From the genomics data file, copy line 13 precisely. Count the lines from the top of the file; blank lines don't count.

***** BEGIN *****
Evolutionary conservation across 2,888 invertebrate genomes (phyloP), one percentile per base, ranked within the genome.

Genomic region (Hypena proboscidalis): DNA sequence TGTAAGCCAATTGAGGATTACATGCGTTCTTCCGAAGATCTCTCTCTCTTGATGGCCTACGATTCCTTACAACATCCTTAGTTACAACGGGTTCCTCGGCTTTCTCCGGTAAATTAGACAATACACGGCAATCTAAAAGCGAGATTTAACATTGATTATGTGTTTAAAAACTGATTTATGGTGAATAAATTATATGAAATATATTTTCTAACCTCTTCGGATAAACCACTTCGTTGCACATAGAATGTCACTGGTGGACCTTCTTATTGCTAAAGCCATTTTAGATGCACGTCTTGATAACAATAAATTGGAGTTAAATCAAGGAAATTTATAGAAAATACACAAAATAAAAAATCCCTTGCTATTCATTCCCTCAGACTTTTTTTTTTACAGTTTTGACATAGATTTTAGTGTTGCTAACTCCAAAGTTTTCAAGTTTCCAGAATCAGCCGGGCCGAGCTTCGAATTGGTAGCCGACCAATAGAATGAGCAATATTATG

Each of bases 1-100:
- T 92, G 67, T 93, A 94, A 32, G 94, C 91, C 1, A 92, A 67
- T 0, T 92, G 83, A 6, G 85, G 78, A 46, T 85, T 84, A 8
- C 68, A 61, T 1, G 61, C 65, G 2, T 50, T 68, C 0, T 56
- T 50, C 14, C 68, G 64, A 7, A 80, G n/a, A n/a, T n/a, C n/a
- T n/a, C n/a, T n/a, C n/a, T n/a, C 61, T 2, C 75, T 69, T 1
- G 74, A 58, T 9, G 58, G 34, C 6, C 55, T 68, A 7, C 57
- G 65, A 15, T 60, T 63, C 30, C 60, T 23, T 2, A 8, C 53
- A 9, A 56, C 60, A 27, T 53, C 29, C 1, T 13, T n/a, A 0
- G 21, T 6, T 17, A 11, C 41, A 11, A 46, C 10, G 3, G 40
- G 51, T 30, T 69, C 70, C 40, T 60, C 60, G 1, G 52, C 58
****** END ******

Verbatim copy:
- G 51, T 30, T 69, C 70, C 40, T 60, C 60, G 1, G 52, C 58